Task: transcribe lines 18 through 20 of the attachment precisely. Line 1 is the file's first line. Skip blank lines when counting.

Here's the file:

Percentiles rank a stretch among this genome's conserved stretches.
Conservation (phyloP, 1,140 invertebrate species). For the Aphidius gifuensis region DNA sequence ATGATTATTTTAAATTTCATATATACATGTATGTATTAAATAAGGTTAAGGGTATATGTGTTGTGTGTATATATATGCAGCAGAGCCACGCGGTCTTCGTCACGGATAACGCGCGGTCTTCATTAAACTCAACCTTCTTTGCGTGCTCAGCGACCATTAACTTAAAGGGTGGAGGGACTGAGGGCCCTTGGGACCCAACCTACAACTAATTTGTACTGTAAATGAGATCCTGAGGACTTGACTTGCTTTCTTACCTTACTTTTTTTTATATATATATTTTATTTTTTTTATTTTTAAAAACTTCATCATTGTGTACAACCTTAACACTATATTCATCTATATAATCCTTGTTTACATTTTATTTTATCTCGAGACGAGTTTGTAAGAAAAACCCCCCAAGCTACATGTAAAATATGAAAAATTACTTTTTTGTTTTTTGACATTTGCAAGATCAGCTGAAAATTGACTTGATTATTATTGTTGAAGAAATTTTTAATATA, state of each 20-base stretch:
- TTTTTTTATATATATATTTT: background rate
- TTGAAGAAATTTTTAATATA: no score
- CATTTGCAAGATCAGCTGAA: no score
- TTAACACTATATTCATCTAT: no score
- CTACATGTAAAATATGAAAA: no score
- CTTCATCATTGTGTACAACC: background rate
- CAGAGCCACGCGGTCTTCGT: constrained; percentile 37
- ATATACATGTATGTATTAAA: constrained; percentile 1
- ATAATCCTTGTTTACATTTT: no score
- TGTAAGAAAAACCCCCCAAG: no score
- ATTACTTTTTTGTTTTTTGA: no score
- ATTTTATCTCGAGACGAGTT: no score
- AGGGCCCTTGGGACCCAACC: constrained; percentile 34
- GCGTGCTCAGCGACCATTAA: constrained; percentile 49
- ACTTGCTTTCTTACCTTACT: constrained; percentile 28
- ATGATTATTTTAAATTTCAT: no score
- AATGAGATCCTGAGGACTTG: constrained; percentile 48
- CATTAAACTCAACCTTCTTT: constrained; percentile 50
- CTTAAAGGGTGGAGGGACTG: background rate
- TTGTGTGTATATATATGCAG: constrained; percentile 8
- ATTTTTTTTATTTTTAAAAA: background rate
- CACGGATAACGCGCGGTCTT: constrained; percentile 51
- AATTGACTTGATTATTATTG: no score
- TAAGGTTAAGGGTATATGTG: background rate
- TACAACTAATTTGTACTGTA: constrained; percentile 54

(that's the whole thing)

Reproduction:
- ATGATTATTTTAAATTTCAT: no score
- AATGAGATCCTGAGGACTTG: constrained; percentile 48
- CATTAAACTCAACCTTCTTT: constrained; percentile 50